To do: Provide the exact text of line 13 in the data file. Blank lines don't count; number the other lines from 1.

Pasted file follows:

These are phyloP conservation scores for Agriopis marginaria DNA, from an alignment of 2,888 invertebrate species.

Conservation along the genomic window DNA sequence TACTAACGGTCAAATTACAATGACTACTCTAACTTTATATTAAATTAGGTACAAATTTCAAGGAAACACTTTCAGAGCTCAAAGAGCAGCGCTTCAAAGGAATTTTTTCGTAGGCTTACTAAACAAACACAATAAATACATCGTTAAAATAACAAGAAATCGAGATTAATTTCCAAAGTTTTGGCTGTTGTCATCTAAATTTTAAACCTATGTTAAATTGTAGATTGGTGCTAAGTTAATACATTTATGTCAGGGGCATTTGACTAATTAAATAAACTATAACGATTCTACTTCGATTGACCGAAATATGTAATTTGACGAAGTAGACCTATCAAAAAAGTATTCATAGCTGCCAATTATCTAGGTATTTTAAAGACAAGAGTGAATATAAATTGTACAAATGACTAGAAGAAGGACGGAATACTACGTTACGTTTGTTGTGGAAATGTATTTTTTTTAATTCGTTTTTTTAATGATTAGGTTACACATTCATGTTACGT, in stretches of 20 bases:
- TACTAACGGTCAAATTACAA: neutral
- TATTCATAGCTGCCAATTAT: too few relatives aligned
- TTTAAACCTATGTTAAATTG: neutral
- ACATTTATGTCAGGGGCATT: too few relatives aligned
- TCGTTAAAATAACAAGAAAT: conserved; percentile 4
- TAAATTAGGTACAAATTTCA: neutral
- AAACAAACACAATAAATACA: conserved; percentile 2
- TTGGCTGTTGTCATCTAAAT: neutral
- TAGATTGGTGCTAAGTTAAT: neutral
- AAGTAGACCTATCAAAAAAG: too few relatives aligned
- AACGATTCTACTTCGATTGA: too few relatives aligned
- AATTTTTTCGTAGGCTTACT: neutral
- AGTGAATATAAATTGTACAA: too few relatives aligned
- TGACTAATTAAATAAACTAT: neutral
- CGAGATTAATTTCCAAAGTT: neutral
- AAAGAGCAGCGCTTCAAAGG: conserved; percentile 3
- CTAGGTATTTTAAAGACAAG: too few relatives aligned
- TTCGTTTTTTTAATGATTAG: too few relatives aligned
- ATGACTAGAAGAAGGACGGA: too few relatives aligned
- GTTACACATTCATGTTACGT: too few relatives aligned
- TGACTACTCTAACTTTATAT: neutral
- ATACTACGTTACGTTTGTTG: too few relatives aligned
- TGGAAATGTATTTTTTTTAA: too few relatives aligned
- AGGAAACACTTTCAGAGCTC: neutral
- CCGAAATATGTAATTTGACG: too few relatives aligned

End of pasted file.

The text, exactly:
- AACGATTCTACTTCGATTGA: too few relatives aligned